Coal is the most abundant fossil fuel available. However, the coal supply is predicted to last only 90-120 years (Weisz). The environmental impact of burning fossil fuels adds to the overall problem: the burning of coal releases several hazardous chemicals into the atmosphere. The combustion of coal releases high levels of carbon dioxide, which is a direct contributor to the greenhouse effect. Hydroelectric power was once viewed as an environmentally safe alternative to burning fossil fuels, however, many parts of the world do not contain the water sources necessary to operate a hydroelectric plant. Many experts also blame China’s extensive hydroelectric infrastructure for playing a part in the widespread flooding across the country, so hydroelectric power cannot be a solution for all parts of the world (Batstone). Luckily, there is a realistic solution to America’s current problems with energy. There is both a positive and a negative side to the solution. On the negative side, it is a fairly complex four-part solution. On the positive side, it can realistically be achieved with the right support and determination. However, the process must begin today, because the CEO of a major energy company has been quoted as saying that it would take his company at least 30 years to change the entire energy infrastructure and remain financially stable (Batstone). If the supplies are expected to run out in 50 years, the process should begin today. The first part of America’s solution to energy shortages would be to simply cut energy consumption. This could be accomplished several ways, all of which must be orchestrated by the government. The first place to start would be to educate the public about problems concerning energy and why they should be concerned about it now. One way to cut usage of petroleum would be the integration of alternative and hybrid powered vehicles. This integration will only be accomplished if these automobiles are more economical then traditional vehicles. The government should waive taxes on hydrogen fuel for the first five or ten years and provide tax breaks for people using energy efficient cars to encourage the use of those cars. Also, the government should offer tax breaks and incentive packages for industries that use energy efficiently. Finally, the government should provide tax breaks for people who own energy efficient homes. However, although is would help, Americans can not cut their energy demands to the point where production will not be a problem. The second part of the solution entails the research, development, and integration of energy production from solar power. Solar power, which includes wind power, is a “freebie” resource that has no detrimental effects on the environment. Everyday, the earth receives a certain amount of solar power that needs only to be captured and converted to electricity. Currently, the systems that harness solar energy are expensive and inefficient. The government must provide grants to organizations working to develop and build more efficient solar power converters. Solar power will not be enough to offset other forms of energy production, but it can ease the burden. The third and fourth step would involve nuclear power. The third step would involve the government building, or assisting the building of, several fast-breeder style fission reactors. Nuclear power production involves the manipulation of an atom’s nucleus and the subsequent release of energy. This energy is released in the form of heat. This heat turns water into steam, which turns a steam turbine, which then creates electricity. America currently operates fission reactors using the 235 isotope of Uranium (a.k.a. U-235). U-235, which is highly-enriched U-238, makes up less than 1% of all uranium on earth. U-238 is non-reactive and can not be used for normal fission reactions because standard fission reactors only split the nucleus of U-235 atoms. However, this reaction yields several radioactive products that are dangerous to people and the environment. Some of these products include strontium 90, cesium 137, barium 140, and plutonium. Strontium, cesium, and barium must be stored for only 600 years before they are safe, but plutonium can remain extremely toxic for thousands of years. Radioactive waste must be stored for thousands of years before it is no longer hazardous. However, fast-breeder reactors use high-velocity neutrons to fission atoms of U-238. When the U-238 undergoes fission, it yields plutonium. The creation of plutonium can greatly extend the usefulness of uranium as an energy source. These reactors are known as breeder reactors because they actually create more usable fuel then they consume. Breeder reactors can also be used to consume some radioactive materials found in nuclear waste. This would greatly help to reduce the amount of waste that must be stored, which has become one of the largest problems associated with nuclear power production (Deitrich). The fourth step is a long-term solution. The government should sponsor and/or encourage the research and development of fusion based nuclear reactors. A fusion based reactor combines two atoms together instead of splitting atoms. Fusion reactions only take place when lightweight atoms are heated to the point of becoming plasma. In the plasma state, nuclei are separated from their electrons. Normally, nuclei repel each other because they both have positive charges. However, when the plasma is heated to extreme temperatures (100,000,000oC), the atoms are moving so quickly that they collide and combine to create a heavier atom. This fusion of atoms releases tremendous amounts of energy. The main problem with fusion reactors is the difficulty in containing a substance with a temperature of 100,000,000oC. This is three times the temperature at the center of the sun and would melt any substance known to man. Therefore, the plasma must be magnetically contained. This is done with powerful electromagnets that push the plasma into itself. Fusion reactions power the sun and hydrogen bombs. The fusion reaction takes place between two isotopes of hydrogen: deuterium (H-2), and tritium (H-3). Deuterium is naturally found in seawater, whereas tritium is not found on earth but must be formed from lithium. Luckily, lithium is also naturally found in seawater. Very small amounts of each atom are found in seawater, but one barrel contains enough of these atoms to produce as much energy as the burning of one-fifth of a barrel of oil (Deitrich). Fusion reactors are still in the experimental stage, but the University of Princeton has developed a fusion reactor that creates more energy then it consumes. The government should encourage this type of research and push for the ability to begin building a commercial fusion reactor by the year 2050. Since fusion reactions can be fueled by seawater, they are a realistic and practical long-term solution. Fusion reactions could power the world for centuries to come. This four-step resolution is the best solution because it is the only realistic solution left. Fossil fuel supplies will be exhausted in just a matter of decades and American industry and lifestyle will be left crippled if other forms of energy production can not bear the load. Conserving energy and cutting demand is helpful, but population growth alone offsets any cutbacks, so such an action would only delay the inevitable. Solar energy is also great and should be taken full advantage of. However, it is inefficient and often impractical. Solar energy can not do the job alone. Nuclear power is the only plausible option remaining. Fast-breeder style fission reactors should be built today in order to generate power and consume the large amounts of nuclear waste being developed by ordinary fission plants. Fusion reactors must also undergo research and development so commercial reactors will be ready to build by the year 2050 and the systems changed by 2080. Americans are rapidly exhausting the supply of fossil fuels, but there is a solution that offers a glimmer of hope. The solution will not be cheap or easy, but it is necessary. America must start today, before it becomes necessary. Consumption needs to be cut as much as possible, solar energy needs to be fully developed, fast-breeder style fission reactors need to be built today, and fusion reactors need to be fully operational in the near future. If America succeeds in doing these things, it will be possible to dodge the bullet on the upcoming energy crisis.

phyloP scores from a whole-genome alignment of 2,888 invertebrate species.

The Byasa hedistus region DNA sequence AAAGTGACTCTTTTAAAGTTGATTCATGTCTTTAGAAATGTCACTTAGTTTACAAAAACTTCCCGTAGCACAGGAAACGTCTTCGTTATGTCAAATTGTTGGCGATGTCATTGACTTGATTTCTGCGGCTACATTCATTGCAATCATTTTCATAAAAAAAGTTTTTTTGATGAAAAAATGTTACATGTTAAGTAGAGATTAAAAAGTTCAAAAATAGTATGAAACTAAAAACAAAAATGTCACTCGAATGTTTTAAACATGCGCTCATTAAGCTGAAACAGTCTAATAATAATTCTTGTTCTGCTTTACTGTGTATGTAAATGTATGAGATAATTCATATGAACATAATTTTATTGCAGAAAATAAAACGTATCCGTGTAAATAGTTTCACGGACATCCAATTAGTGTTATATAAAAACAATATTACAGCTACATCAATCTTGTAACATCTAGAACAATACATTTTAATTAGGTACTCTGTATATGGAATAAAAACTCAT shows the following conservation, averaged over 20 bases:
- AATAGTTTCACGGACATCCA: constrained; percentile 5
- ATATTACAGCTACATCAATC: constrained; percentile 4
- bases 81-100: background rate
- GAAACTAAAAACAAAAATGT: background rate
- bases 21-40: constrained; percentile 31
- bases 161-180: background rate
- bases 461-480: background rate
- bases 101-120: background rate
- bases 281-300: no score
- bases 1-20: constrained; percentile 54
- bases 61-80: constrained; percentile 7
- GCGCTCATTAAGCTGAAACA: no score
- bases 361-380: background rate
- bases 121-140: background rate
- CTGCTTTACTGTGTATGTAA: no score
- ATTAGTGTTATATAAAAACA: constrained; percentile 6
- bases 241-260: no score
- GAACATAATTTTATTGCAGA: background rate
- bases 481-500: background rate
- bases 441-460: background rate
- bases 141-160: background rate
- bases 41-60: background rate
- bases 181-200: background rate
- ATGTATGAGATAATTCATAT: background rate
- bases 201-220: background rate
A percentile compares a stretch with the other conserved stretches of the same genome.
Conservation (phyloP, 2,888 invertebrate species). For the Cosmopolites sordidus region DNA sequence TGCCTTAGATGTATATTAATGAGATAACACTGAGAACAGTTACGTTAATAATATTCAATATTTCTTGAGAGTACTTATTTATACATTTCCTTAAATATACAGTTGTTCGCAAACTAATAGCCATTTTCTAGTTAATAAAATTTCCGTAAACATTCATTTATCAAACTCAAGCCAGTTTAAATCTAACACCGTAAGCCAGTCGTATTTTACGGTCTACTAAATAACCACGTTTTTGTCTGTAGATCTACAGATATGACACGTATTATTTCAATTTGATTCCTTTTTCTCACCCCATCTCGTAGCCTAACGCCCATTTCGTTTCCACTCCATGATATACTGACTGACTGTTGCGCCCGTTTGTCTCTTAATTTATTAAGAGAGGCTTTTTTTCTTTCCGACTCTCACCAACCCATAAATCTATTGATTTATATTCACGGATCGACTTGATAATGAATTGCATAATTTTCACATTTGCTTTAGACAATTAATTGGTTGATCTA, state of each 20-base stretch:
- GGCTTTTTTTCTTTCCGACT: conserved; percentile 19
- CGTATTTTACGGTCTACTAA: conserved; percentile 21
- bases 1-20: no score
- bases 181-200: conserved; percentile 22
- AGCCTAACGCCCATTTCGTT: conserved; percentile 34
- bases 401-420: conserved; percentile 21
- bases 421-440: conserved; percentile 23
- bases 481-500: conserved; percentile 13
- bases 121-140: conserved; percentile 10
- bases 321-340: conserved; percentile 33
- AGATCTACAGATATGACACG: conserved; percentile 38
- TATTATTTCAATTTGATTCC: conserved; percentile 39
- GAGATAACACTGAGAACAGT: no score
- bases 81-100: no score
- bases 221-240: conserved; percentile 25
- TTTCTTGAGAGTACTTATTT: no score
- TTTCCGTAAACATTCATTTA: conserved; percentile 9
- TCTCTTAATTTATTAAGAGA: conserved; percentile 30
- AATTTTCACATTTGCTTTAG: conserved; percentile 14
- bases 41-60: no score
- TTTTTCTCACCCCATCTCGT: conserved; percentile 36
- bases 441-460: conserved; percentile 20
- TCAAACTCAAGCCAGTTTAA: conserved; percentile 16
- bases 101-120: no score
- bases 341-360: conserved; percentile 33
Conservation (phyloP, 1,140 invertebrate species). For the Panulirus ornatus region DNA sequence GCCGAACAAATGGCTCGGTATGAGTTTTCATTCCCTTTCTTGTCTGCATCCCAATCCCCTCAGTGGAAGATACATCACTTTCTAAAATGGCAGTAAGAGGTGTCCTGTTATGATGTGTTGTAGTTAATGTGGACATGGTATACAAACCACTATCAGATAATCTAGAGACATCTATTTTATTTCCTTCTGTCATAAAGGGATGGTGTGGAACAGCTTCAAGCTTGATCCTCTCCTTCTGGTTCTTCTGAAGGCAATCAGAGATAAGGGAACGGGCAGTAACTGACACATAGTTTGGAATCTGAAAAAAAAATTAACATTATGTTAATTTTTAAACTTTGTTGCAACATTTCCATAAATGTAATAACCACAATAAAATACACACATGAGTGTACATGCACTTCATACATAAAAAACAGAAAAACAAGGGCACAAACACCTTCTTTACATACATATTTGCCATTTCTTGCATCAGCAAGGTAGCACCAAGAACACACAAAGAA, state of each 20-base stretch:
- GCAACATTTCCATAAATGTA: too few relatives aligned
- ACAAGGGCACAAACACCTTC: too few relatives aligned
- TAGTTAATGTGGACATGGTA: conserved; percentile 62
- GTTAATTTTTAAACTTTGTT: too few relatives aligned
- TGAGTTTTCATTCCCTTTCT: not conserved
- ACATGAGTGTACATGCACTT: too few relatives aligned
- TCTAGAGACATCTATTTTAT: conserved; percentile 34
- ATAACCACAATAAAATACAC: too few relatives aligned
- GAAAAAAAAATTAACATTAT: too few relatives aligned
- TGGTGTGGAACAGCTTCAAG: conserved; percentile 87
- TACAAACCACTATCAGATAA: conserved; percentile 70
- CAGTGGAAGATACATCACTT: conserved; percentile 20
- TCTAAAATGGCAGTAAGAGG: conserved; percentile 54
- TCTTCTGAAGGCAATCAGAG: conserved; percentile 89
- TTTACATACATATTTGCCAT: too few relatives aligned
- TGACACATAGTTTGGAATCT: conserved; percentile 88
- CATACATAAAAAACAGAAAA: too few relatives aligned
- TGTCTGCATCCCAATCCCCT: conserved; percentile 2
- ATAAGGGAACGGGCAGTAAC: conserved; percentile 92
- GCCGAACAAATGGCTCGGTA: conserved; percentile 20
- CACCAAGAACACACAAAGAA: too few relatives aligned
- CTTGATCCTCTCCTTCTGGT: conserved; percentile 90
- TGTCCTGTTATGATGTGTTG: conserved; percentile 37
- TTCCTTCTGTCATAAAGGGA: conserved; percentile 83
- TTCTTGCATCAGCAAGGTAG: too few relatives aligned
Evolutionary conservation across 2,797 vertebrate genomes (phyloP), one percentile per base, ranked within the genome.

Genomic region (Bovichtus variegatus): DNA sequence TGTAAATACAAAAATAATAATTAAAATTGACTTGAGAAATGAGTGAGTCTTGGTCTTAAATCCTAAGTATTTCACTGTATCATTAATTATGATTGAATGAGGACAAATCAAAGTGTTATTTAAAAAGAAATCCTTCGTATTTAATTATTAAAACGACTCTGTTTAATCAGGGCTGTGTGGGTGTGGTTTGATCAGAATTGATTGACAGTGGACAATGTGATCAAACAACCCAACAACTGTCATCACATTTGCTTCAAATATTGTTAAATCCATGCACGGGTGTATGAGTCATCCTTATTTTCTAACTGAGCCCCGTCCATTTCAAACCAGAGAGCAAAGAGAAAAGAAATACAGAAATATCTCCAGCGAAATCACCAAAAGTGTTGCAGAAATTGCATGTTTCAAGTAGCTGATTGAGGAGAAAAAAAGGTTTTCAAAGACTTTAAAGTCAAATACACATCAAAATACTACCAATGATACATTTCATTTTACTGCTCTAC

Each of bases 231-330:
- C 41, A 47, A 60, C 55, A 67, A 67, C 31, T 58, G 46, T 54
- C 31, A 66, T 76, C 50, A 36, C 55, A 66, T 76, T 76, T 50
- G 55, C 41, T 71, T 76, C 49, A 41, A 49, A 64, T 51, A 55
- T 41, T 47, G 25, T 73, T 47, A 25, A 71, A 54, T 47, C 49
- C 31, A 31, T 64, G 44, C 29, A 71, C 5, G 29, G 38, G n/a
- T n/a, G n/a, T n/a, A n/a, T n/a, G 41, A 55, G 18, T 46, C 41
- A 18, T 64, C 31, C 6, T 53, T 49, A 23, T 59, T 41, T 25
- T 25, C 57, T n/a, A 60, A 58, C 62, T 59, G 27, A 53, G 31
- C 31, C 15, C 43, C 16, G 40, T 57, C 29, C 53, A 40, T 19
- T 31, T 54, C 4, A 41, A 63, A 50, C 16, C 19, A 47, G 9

Batstone, David. “Time to go Nuclear?” Sojourners 33 (2004): 17. American Humanities Index. EBSCOHost. J. Murrey Atkins Library, University of North Carolina at Charlotte, Charlotte, NC, 1 Oct 2003.
Deitrich, Walter. “Nuclear Energy”. World Book. CD-ROM. World Book, Inc., Standard Edition, 2000.
Weisz, Paul B. “Basic choices and Constraints on Long-Term Energy Supplies” Physics Today 7.57 (2004): 47-52. Academic Search Elite. EBSCOHost. J. Murrey Atkins Library, University of North Carolina at Charlotte, Charlotte, NC, 1 Oct 2003.